Why be libertarian? It may sound glib, but a reasonable response is, Why not? Just as the burden of proof is on the one who accuses another of a crime, not on the one accused, the burden of proof is on the one who would deny liberty to another person, not the one who would exercise liberty. Someone who wishes to sing a song or bake a cake should not have to begin by begging permission from all the others in the world to be allowed to sing or bake. Nor should she or he have to rebut all possible reasons against singing or baking. If she is to be forbidden from singing or baking, the one who seeks to forbid should offer a good reason why she should not be allowed to do so. The burden of proof is on the forbidder. And it may be a burden that could be met, if, for example, the singing were to be so loud it would make it impossible for others to sleep or the baking would generate so many sparks it would burn down the homes of the neighbors. Those would be good reasons for forbidding the singing or the baking. The presumption, however, is for liberty, and not for the exercise of power to restrict liberty.
A libertarian is someone who believes in the presumption of liberty. And with that simple presumption, when realized in practice, comes a world in which different people can realize their own forms of happiness in their own ways, in which people can trade freely to mutual advantage, and disagreements are resolved with words, and not with clubs. It would not be a perfect world, but would be a world worth fighting for.
- The concluding paragraphs of Why Be Libertarian? by Tom G. Palmer, which is the opening essay in Why Liberty? edited by Palmer for the Atlas Foundation.
Here’s a picture of Palmer waving a copy of Why Liberty? during the speech he gave to LLFF14 at University College London last weekend:
Free copies of Why Liberty? were available to all who attended.
Here is part of slide number one of Christopher Snowdon’s talk at LLFF14 yesterday afternoon, entitled “How the state finances the opponents of freedom in civil society”:
That is from The Virginia Act for Establishing Religious Freedom, first penned, it would seem, in 1779, and actually passed in 1786.
Christopher Snowdon is described here as the “Director of Lifestyle Economics at the IEA”, which means he is their chief complainer about sin taxes.
His talk yesterday was based on the work he did writing two IEA publications, Sock Puppets: How the government lobbies itself and why and Euro Puppets: The European Commission’s remaking of civil society. Both those publications can be downloaded in .pdf form, free of charge.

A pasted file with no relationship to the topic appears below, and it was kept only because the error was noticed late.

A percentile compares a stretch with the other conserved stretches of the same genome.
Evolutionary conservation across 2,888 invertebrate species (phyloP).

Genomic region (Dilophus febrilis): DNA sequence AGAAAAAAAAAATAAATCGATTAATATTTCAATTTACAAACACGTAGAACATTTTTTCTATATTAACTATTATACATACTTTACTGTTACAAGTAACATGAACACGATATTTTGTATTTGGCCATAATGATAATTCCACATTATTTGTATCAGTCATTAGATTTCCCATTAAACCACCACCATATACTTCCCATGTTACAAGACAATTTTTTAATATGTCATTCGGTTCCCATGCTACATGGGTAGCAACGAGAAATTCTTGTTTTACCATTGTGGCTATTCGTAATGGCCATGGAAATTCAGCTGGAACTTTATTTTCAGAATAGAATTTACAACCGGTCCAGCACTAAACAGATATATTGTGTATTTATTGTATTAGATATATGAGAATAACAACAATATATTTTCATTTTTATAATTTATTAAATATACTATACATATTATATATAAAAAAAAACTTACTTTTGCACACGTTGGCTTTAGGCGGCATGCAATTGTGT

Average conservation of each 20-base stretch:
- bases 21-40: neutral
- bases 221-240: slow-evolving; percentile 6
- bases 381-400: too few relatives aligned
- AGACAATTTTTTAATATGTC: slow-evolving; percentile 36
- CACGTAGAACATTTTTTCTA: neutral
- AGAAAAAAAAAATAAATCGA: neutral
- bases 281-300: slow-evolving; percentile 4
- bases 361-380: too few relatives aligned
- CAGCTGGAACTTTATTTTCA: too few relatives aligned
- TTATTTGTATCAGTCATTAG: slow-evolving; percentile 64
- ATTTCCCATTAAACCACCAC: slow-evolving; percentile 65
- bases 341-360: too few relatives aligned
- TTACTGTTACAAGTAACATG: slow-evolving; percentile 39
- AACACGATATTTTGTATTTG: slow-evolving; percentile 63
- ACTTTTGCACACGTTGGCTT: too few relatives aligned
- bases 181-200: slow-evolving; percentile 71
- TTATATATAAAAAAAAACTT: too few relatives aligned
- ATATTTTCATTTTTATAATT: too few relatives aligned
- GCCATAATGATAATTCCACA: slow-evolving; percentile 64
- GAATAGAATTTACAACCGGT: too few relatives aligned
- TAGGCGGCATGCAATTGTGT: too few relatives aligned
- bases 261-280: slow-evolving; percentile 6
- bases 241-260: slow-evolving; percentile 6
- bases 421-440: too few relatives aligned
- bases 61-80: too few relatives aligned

Snowdon walked around a lot when talking, so although I took a lot of photos of him, only this one was any good:
Behind Snowdon is a long list of NGO’s which receive substantial funding from the EU. For legible versions, see Euro Puppets.
In the short run, all this money paying for leftist apparatchiks to lobby for more money for more leftist apparatchiks is good for leftism, but I wonder if in the longer run it won’t be a disaster for them. Another quote, about how all causes eventually degenerate into rackets, springs to mind. This is the kind of behaviour that even disgusts many natural supporters of leftism. As Snowden recounted, few people outside this incestuous world have any idea of the scale of this kind of government funding for “charities”, never mind knowing the extra bit about how the money is mostly used to yell and lobby for more money, and for more government spending and government control of whatever it is. In particular, Snowden recounted that when John Humphrys interviewed Snowden on the Today Programme, he (Humphrys) did not grill him (Snowden), he (Humphrys) mostly just expressed utter amazement at the sheer scale of government funding for “charities”, for anything.
What this means is that if and when a non-leftist politician gets around to just defunding the lot of them, just like that, he gets a win-win. He cuts public spending, even if only a bit. And he slings a bunch of parasites out into the street where they belong, who are then simply unable to argue to the public that they were doing anything of the slightest value to that public. Insofar as they do argue that they shouldn’t have been sacked, they do not further their own cause; they merely discredit it further and further prove that the decision to sack them was the right one.
So relentless is this brainwashing that it percolates throughout the curriculum, so that even exam papers in French, English or religious studies can ask students to explain why the world is dangerously warming up, or why we must build more wind turbines. In 2012, I described an A-level general studies paper set by our leading exam board, AQA, asking for comment on 11 pages of propagandist “source materials”, riddled with basic errors. A mother wrote to tell me how her intelligent son, after getting straight As on all his science papers, used his extensive knowledge of climate science to point out all their absurd distortions.